Dr. Herbert J. Brant has a new article in the Latin American Literary Review titled, “Ricardo Piglia’s Plata quemada: The Queer Pietà”
Abstract:This study explores Ricardo Piglia’s fictionalization of the 1965 true-crime story that inspired his 1997 novel, Plata quemada (Burned Money) and in particular, the author’s creative choice to invent a homoerotic relationship between the two main characters who form part of a band of criminals that robbed millions of Argentine pesos in a deadly attack on an armored truck. Piglia’s decision can be viewed as a daring attempt at creating a “fake news” version of the story that is based on historic events. But more significantly, the invention of an emotional and physical relationship between the two male protagonists serves a powerful structural function in the novel that contributes significantly to its critical success and lasting popularity. By means of the homoerotic relationship, Piglia is able to elaborate a modern-day Argentine tragedy —one that elicits a sympathetic cathartic reaction in the reader as the flawed main characters face certain death in a massive police siege of their Montevideo hideout. And while the title of the novel may highlight the climactic act of rebellious socio-economic nihilism —the burning of millions of pesos before the eyes of the police and the crowds of onlookers—, the novel as a whole demands a co-equal high point that culminates in the radically subversive, emotionally-charged scene of a tragic hero cradling his dying lover: Piglia’s queer pietà.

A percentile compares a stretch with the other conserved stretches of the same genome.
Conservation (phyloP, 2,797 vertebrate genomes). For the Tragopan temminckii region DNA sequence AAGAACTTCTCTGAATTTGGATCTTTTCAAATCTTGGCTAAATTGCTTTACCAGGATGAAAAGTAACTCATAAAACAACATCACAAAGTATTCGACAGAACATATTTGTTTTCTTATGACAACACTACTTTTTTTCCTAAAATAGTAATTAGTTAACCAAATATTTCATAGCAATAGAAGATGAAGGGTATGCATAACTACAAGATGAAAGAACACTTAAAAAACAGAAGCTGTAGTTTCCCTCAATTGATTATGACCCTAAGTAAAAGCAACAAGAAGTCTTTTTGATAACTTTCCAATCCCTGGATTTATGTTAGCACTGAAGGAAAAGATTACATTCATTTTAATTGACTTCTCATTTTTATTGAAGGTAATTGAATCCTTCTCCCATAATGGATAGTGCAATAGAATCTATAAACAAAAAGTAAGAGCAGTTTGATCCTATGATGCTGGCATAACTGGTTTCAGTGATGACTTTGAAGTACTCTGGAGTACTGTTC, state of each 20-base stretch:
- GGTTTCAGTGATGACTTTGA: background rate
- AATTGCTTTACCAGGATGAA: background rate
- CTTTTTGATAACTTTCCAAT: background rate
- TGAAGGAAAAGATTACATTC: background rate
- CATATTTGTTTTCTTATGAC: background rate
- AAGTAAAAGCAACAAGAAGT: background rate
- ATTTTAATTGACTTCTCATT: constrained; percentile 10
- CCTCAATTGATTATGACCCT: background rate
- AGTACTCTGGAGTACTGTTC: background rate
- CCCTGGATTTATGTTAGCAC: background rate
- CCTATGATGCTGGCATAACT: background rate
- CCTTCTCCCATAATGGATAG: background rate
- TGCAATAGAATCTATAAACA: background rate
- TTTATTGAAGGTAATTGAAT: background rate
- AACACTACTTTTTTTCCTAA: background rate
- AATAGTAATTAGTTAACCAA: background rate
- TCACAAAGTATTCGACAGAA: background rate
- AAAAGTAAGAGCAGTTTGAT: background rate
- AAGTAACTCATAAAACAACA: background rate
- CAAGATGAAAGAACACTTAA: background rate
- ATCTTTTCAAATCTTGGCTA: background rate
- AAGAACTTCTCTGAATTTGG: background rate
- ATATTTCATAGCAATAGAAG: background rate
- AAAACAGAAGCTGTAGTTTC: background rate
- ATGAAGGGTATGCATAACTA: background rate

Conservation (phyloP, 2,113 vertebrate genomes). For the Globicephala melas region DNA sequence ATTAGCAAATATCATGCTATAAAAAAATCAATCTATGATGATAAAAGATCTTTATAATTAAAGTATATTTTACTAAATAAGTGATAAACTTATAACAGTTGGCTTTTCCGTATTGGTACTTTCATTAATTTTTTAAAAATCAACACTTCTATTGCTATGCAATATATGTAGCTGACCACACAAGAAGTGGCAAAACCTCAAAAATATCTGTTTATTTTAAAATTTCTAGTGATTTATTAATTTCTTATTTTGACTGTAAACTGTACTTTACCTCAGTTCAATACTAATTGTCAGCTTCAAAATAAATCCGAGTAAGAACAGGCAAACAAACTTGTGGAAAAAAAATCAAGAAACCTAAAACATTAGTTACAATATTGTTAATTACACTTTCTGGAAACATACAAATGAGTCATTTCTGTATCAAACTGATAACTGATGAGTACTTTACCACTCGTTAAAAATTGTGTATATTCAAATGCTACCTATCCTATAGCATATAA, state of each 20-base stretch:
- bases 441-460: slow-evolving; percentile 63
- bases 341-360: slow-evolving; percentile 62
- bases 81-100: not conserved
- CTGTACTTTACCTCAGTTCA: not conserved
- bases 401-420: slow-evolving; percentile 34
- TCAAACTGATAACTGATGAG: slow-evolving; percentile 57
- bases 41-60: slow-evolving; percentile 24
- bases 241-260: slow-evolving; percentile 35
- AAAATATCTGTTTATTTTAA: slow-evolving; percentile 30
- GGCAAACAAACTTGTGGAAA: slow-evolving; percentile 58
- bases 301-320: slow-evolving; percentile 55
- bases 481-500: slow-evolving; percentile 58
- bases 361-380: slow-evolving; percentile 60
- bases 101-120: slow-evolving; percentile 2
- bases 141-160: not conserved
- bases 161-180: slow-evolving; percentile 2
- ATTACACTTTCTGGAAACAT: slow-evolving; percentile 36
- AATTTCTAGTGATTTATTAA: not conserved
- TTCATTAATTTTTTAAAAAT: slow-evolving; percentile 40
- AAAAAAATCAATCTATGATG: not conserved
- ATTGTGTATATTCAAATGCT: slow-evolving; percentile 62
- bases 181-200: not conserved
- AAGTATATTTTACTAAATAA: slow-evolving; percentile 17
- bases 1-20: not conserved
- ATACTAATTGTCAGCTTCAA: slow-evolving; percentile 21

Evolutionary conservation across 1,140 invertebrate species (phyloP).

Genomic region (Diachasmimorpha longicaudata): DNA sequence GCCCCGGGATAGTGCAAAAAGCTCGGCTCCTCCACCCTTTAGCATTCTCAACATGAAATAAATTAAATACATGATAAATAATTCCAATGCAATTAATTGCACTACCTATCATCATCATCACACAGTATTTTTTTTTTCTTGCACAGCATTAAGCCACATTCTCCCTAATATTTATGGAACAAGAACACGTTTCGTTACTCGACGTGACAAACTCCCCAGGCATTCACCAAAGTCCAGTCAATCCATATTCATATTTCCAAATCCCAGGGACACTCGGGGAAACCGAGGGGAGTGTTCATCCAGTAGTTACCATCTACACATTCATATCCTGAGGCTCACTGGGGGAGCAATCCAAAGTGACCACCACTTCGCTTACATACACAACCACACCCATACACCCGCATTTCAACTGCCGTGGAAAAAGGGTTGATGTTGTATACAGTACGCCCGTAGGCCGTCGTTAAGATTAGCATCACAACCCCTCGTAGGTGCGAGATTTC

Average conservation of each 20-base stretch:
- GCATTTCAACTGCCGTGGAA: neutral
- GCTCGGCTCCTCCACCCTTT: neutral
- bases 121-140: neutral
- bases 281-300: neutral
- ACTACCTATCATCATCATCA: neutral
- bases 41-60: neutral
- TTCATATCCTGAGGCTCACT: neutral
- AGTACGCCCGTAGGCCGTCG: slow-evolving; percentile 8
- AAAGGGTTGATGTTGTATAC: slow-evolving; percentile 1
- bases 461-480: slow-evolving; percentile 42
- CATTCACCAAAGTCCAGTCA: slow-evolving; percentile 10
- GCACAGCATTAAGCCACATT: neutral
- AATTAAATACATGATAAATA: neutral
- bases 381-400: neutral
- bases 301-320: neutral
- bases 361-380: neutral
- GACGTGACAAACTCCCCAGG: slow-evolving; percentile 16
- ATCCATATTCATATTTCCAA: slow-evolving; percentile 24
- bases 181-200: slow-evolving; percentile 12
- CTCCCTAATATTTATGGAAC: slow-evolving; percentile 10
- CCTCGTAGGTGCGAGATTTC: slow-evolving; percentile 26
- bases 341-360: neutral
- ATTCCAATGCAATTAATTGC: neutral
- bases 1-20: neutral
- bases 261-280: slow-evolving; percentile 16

Herbert J. Brant is an Associate Professor of Spanish in the Department of World Languages and Cultures, IU School of Liberal Arts at IUPUI